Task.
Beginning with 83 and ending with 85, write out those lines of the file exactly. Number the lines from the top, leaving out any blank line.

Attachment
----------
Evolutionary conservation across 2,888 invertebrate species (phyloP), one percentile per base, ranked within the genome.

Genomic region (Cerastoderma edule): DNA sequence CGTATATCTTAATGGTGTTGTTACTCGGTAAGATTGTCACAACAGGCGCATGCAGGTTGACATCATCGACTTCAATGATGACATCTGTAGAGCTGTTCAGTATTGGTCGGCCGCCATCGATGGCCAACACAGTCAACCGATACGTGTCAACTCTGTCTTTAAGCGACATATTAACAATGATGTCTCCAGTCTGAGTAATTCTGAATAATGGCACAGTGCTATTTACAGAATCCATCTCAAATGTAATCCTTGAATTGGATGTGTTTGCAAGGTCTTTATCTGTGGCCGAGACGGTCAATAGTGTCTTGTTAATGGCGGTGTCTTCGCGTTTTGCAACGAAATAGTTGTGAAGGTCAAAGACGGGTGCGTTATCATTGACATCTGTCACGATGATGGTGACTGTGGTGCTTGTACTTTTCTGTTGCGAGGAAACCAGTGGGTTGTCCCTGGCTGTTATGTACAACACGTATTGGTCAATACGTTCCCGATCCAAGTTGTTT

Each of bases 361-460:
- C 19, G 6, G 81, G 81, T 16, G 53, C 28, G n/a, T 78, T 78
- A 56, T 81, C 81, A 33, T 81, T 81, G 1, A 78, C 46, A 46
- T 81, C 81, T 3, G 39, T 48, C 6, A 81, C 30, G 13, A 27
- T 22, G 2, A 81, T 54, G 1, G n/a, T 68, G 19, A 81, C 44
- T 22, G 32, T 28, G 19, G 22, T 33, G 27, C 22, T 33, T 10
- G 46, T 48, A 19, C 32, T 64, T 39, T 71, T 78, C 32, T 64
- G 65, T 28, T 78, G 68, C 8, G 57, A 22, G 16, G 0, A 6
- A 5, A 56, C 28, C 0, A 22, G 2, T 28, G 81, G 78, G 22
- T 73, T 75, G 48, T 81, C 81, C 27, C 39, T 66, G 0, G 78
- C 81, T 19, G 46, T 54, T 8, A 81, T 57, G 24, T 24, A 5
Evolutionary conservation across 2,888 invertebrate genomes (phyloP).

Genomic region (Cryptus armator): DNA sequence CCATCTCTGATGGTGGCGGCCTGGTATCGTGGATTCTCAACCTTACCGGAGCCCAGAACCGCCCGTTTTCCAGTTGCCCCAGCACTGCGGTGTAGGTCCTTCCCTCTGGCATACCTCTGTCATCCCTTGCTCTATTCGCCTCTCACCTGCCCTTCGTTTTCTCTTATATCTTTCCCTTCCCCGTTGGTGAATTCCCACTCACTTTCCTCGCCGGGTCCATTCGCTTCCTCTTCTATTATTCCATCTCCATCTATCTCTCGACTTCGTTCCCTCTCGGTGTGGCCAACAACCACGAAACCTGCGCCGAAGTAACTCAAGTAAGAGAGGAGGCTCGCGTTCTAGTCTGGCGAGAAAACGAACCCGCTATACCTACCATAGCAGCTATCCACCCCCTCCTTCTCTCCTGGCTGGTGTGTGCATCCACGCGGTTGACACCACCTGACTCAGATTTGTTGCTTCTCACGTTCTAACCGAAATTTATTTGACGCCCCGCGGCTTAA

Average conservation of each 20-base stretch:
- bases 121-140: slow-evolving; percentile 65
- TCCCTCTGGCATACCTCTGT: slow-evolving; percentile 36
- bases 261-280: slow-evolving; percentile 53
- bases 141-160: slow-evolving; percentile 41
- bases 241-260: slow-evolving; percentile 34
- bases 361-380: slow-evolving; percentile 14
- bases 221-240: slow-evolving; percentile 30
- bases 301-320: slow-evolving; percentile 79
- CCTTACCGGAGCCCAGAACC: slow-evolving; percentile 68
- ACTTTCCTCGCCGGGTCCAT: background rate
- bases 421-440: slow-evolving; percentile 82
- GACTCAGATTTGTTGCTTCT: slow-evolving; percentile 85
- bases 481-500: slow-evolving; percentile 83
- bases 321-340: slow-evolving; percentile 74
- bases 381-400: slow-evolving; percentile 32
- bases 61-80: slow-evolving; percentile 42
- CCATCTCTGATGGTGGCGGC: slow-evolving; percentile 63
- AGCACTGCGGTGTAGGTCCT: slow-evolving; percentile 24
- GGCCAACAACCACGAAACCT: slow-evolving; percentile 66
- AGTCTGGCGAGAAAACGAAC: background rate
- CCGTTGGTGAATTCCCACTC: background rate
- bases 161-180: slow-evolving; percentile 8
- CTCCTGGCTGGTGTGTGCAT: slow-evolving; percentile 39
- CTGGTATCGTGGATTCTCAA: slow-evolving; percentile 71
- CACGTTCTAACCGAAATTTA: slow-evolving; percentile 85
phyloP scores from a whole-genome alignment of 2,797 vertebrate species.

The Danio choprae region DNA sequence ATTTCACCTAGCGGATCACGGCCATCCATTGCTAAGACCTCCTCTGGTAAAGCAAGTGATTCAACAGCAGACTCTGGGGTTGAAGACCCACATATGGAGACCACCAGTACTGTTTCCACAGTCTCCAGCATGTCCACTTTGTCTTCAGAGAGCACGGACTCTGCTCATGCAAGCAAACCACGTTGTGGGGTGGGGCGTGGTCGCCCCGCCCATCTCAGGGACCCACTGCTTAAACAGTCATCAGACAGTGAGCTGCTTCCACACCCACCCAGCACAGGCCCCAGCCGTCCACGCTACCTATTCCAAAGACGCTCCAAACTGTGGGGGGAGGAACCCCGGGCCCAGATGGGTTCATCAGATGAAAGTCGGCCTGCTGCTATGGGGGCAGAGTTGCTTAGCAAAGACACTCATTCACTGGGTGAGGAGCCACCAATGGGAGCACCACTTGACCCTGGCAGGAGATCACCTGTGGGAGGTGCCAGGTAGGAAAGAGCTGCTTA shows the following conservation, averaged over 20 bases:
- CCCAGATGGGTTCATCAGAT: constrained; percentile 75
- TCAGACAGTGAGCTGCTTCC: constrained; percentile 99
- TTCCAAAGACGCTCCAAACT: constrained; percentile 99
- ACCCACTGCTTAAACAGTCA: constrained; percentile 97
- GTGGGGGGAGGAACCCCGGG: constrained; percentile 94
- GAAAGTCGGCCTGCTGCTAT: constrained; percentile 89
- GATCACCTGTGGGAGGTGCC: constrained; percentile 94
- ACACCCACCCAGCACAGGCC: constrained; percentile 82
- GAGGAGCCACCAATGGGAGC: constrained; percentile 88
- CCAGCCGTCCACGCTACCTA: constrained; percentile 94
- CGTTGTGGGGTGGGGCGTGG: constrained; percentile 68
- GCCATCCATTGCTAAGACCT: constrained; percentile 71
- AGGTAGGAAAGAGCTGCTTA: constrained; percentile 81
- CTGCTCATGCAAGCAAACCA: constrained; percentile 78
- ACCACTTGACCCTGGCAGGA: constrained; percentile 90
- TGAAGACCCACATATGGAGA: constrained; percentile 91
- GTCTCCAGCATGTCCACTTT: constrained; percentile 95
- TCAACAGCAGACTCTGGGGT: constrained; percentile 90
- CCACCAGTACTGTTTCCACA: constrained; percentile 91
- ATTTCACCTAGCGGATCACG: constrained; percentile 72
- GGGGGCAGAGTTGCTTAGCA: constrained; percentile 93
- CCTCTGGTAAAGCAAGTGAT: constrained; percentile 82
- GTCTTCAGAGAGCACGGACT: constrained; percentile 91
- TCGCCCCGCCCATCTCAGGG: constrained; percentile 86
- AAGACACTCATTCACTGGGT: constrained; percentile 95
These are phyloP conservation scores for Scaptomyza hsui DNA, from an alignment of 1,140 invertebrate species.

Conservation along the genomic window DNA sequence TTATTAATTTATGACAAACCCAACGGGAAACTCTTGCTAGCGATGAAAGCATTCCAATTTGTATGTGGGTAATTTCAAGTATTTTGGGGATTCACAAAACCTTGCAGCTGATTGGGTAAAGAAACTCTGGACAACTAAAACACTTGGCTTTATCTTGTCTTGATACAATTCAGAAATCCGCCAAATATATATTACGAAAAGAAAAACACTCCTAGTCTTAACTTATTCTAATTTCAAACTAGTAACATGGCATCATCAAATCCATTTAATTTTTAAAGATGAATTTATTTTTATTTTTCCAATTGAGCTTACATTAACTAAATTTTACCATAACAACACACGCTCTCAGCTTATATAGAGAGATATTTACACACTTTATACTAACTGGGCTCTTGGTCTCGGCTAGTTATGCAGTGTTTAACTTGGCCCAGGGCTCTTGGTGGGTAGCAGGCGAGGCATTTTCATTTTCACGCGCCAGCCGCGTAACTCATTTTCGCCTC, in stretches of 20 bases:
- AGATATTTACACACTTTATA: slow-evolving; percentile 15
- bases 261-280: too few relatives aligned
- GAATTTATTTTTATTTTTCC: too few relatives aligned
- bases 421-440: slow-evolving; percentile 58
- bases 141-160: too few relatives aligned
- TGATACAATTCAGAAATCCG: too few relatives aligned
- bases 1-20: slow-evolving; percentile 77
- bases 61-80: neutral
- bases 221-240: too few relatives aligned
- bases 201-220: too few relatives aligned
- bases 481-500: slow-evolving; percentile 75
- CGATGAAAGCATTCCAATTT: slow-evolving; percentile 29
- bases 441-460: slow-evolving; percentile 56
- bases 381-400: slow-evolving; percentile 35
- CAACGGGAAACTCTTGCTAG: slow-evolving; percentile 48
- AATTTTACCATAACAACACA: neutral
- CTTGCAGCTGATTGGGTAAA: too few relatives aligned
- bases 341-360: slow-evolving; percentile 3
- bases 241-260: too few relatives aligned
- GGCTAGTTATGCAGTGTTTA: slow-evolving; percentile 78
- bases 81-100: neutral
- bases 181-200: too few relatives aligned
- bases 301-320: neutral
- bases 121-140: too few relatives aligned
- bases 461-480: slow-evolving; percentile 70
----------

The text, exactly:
- bases 441-460: slow-evolving; percentile 56
- bases 381-400: slow-evolving; percentile 35
- CAACGGGAAACTCTTGCTAG: slow-evolving; percentile 48